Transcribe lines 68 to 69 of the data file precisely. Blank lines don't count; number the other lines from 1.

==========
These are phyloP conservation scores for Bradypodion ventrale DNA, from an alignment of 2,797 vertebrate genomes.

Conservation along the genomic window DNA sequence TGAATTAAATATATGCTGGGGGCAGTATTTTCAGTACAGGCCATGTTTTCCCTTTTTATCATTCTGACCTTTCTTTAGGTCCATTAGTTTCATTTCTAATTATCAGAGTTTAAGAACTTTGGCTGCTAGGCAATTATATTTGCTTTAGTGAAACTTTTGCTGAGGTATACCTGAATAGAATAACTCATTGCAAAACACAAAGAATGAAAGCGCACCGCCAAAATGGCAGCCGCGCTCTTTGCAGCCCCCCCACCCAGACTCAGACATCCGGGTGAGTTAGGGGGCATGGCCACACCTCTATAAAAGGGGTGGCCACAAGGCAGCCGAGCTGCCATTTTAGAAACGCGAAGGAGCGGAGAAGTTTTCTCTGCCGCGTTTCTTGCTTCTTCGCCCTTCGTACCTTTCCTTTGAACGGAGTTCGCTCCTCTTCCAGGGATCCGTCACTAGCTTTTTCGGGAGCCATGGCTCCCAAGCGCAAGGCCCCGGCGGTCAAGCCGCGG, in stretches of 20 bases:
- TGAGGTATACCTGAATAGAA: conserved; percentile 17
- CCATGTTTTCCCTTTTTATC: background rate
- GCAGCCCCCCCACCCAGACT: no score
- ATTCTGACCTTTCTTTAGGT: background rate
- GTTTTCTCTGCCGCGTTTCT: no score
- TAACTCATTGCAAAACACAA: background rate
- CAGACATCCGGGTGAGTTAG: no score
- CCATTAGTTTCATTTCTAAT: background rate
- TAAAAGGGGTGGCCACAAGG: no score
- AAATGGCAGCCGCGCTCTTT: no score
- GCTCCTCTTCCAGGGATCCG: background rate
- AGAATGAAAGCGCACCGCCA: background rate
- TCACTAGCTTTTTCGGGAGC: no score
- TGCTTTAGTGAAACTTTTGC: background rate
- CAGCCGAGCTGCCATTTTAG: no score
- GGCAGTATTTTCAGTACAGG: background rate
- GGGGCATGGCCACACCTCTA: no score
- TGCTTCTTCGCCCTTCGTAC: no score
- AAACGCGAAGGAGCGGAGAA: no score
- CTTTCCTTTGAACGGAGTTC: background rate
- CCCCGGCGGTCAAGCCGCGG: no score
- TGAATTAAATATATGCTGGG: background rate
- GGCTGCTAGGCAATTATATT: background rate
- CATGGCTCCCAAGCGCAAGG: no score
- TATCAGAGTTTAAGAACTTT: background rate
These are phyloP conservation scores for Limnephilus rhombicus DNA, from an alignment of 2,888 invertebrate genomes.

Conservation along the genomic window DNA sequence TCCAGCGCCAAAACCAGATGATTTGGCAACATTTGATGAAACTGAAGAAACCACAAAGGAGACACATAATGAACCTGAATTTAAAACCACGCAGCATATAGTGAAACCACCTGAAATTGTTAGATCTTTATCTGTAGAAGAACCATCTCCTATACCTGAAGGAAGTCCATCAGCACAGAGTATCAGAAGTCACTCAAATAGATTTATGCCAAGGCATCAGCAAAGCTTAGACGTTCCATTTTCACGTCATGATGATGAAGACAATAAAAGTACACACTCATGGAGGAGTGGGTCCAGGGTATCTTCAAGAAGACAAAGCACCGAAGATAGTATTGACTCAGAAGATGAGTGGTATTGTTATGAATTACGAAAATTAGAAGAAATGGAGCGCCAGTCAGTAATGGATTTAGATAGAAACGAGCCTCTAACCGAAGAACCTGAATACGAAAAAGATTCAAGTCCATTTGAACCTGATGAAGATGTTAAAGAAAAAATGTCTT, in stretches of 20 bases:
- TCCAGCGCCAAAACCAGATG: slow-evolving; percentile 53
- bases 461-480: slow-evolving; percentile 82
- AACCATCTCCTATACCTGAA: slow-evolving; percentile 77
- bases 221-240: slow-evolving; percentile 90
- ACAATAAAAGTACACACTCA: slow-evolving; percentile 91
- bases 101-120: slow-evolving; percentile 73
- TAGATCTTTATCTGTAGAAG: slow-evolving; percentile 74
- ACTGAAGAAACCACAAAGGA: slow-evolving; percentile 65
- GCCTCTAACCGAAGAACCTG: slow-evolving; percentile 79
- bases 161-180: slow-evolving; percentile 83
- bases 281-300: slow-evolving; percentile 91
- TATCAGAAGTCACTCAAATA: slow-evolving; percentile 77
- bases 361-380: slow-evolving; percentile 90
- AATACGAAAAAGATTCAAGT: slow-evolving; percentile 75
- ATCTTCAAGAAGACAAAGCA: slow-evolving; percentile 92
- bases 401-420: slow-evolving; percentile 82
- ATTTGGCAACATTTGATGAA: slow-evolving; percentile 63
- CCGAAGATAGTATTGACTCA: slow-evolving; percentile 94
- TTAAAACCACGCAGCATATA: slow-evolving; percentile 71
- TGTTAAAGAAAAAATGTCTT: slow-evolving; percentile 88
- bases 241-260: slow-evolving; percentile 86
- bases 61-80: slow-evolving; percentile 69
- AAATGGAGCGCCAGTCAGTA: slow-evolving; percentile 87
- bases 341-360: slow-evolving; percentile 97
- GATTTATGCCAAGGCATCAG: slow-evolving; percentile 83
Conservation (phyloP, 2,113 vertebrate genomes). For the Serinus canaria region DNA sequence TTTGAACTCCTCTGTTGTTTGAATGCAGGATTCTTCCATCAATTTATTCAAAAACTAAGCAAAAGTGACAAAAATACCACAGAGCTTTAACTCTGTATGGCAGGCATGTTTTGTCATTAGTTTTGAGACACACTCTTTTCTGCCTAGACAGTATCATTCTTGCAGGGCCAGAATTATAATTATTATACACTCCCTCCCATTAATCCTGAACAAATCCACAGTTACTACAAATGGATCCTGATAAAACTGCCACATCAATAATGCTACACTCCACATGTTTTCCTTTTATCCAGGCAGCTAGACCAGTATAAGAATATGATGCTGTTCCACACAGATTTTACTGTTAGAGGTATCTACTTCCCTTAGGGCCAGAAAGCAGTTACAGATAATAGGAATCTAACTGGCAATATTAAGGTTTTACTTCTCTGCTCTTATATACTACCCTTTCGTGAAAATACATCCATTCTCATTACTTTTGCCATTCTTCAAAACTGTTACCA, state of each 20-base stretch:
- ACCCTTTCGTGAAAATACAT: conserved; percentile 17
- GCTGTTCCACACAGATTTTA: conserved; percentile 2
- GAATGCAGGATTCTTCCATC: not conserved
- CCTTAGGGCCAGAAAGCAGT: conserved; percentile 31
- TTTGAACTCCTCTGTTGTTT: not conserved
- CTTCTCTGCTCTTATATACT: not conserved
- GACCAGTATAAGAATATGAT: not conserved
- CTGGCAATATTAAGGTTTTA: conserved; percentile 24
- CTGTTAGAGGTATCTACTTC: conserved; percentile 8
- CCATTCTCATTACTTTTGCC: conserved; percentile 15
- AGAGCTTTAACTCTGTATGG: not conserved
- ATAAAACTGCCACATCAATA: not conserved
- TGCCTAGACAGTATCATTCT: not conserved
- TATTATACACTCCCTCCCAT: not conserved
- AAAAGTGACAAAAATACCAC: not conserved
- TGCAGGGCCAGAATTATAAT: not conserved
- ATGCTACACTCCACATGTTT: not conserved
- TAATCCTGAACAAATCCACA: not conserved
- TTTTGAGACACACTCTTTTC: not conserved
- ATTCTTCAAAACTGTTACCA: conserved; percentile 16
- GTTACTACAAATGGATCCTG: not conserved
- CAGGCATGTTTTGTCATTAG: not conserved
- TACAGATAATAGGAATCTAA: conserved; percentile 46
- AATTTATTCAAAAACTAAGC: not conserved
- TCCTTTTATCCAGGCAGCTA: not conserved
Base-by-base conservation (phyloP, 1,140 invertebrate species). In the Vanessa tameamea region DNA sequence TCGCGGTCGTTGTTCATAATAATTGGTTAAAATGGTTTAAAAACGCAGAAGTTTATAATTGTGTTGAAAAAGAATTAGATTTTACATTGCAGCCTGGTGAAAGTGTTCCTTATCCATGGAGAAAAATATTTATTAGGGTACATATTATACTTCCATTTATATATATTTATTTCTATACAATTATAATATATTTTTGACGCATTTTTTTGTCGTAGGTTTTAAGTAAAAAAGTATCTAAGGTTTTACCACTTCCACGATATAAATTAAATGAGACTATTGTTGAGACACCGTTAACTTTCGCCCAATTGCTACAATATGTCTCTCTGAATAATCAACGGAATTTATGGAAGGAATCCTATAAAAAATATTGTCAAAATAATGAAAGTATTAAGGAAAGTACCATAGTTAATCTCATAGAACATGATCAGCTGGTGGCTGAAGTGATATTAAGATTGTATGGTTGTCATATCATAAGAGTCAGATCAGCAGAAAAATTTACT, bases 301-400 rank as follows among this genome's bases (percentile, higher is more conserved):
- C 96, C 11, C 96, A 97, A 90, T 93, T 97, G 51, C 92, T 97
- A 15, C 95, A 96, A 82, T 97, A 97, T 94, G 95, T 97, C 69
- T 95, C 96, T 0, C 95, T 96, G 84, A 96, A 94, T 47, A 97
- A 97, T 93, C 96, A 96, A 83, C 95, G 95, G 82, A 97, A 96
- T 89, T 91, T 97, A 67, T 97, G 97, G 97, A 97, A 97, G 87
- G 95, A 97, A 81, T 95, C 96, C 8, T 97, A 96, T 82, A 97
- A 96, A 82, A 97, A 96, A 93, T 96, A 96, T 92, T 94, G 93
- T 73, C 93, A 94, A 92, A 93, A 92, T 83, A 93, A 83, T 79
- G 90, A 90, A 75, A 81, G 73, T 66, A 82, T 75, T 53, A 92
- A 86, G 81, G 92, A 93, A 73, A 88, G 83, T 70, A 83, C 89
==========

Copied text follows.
- TGCCTAGACAGTATCATTCT: not conserved
- TATTATACACTCCCTCCCAT: not conserved